Eastern Europe sometimes does see separate ecclesiastical leaders dictating well-disguised political guidelines, which by no means facilitate people’s welfare improvement. European and other world kingdoms, empires and states used to spend years trying to get political elite laicized. With power corrupting and the ultimate power corrupting ultimately, it was decided catholic clergy should be banned from politics due to excessive involvement. By that, it is not that politics and religion never cooperated successfully because history does know shining examples when politics and religion acted as one. Believed to be the founder of Islam and God’s herald, Prophet Muhammad, an intense conqueror, unified Arabia under the banner of a new religion, being a religious, military as well as political leader. There is no denying secular political power and holy church should not be synonymous; still their interaction will be beneficial for society in many ways, should it be in a rather limited way.
Little or relative should be religious groups participation in politics; since it is wise to render to Caesar things that are Caesar’s. All institutions have their unique functions and expertise of how to deal with certain issues, be it political or religious happenings. Bilateral intrusion into each other’s affairs may have chaotic consequences as there is no room for politics in religion while religious influence that is more than just a mere contribution is about as detrimental. Church or religious groups should watch that people may be treated in pious, chaste, and respectable ways in accordance with the Holy Scripture, without being maltreated by law enforcement structures and military men, with the rights, especially that to live or to be born sometimes breached by statutes and conventions that have certain states or countries impose capital punishment, imprison captives under unbearable conditions or legalize abortion. Far be it from religious groups to be manipulated by political force. Such groups should not be involved in lobbying bills any more than they should agitate for certain candidates that are used to putting religious authority to a good use in some countries since people tend to believe in what church says. All religious groups need to do is make sure church remains a mediator between the God and people, but not between a politician and his potential voters. Peaceful public demonstrations, joint seminars and religious propaganda, in the high sense of the word, otherwise attempts to bring God’s word and wisdom to solve social controversies, should be used as effective peaceful tools of religious groups.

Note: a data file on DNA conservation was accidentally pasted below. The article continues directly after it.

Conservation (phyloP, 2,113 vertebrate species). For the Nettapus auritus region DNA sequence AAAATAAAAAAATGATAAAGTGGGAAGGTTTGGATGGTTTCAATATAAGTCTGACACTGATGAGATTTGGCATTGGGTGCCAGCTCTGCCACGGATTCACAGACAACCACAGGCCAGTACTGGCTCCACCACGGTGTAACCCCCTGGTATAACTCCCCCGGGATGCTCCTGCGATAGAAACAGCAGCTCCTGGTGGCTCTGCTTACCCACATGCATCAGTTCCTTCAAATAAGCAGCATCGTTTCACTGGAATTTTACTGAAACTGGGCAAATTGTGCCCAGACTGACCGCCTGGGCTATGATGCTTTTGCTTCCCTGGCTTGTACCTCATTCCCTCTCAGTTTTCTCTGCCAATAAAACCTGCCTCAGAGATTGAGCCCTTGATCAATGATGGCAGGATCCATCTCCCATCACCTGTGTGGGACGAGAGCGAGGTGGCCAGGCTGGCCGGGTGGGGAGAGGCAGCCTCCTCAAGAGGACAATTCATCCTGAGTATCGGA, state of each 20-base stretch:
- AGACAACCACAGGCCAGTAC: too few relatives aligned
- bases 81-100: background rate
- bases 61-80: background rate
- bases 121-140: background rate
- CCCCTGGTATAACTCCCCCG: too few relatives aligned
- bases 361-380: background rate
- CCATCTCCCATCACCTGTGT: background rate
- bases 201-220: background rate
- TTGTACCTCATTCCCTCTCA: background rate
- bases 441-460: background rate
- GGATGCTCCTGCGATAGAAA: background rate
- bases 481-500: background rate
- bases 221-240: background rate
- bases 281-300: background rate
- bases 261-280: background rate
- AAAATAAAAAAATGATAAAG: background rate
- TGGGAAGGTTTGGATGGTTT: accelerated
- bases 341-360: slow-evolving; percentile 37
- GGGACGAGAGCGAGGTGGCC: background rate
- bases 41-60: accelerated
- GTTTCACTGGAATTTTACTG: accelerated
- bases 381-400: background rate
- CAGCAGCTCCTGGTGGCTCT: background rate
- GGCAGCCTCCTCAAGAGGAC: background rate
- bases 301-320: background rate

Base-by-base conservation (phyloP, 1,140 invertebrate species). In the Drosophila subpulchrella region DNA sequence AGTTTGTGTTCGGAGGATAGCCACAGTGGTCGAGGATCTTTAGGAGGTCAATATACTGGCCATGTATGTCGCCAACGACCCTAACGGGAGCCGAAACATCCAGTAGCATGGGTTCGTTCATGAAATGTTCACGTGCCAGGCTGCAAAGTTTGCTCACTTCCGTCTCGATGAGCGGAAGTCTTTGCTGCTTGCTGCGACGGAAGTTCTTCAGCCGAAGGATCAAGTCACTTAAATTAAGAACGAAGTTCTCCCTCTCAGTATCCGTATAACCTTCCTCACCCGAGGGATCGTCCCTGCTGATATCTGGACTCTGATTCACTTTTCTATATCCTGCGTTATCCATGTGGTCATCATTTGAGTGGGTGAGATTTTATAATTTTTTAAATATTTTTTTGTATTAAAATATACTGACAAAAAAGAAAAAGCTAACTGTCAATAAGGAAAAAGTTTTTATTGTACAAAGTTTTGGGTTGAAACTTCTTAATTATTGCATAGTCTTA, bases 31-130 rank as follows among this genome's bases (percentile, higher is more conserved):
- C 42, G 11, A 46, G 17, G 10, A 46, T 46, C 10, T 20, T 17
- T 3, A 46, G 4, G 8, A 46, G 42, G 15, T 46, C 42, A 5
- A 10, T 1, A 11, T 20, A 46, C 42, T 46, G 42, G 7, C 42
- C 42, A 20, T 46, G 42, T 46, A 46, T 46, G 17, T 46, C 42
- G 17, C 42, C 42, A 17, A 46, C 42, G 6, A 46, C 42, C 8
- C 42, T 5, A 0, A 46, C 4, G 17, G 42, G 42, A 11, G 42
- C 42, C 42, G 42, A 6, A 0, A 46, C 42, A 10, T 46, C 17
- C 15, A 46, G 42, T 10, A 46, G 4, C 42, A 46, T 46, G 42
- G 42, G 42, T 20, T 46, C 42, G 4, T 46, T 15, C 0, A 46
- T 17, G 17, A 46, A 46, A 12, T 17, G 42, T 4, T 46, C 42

An opinion of religious groups should be sought on matters that border on religion, ethics, and society. Important is that religious groups should not be fanatical or preach extreme ideology that hinges on chauvinism, else hypertrophic patriotism, and racial intolerance that may be fed by political ideology or that of radical groups since holy wars conducted by extreme groups, blessed by spiritual leaders and made legal by local governments may authorize bloodshed, as used to do the Catholic Church papal writs unleashing aggression in the name of faith. Eastern Europe societies do not seem to have strong affiliation to religion, with communist ex-regimes having denied and trampled religion for nearly a century while western communities enjoy relative religious pluralism. That being said, Islam is arguably the only strong and radical religion, which long-term intense cooperation with political apex power may culminate in religion-induced big-scale political decisions, such as military actions or territorial takeover for the good of faith or if only to protect Muslims from quasi-abusive treatment, especially if flavored by unstable political conjuncture that is not seldom these days.